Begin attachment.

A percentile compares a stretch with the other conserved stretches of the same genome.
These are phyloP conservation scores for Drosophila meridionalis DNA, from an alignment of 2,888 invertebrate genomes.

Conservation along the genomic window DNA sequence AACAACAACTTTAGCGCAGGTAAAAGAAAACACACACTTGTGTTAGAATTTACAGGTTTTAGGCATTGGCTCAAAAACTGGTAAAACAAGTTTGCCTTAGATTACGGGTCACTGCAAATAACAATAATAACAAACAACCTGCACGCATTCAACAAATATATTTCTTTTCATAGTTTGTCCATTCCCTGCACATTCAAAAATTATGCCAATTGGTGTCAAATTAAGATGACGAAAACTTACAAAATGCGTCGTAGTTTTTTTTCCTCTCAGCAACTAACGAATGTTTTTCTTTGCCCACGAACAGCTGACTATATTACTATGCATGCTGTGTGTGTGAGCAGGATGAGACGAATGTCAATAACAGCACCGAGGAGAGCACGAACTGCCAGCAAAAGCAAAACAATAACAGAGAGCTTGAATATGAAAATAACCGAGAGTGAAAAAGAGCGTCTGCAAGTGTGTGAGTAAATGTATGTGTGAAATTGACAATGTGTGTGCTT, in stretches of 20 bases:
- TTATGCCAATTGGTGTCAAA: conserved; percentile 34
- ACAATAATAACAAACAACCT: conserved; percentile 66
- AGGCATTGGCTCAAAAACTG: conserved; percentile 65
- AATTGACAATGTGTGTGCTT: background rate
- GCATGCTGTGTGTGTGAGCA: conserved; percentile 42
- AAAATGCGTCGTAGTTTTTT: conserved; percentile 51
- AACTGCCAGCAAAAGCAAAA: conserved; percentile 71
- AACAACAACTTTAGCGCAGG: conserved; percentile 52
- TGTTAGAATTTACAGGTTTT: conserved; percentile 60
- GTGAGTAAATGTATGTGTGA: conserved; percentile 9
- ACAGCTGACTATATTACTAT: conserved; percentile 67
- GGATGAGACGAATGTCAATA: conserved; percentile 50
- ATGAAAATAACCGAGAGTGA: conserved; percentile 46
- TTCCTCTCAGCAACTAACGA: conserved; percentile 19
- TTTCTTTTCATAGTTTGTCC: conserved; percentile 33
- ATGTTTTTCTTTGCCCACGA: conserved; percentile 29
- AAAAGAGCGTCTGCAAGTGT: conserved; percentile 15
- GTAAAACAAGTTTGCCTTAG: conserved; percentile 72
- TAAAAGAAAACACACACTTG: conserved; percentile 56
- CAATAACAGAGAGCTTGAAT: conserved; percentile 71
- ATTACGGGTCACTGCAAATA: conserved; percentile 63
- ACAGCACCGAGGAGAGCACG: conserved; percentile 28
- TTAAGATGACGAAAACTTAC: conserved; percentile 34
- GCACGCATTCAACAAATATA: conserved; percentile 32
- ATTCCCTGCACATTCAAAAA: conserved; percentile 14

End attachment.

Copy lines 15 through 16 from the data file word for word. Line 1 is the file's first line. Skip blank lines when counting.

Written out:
- GGATGAGACGAATGTCAATA: conserved; percentile 50
- ATGAAAATAACCGAGAGTGA: conserved; percentile 46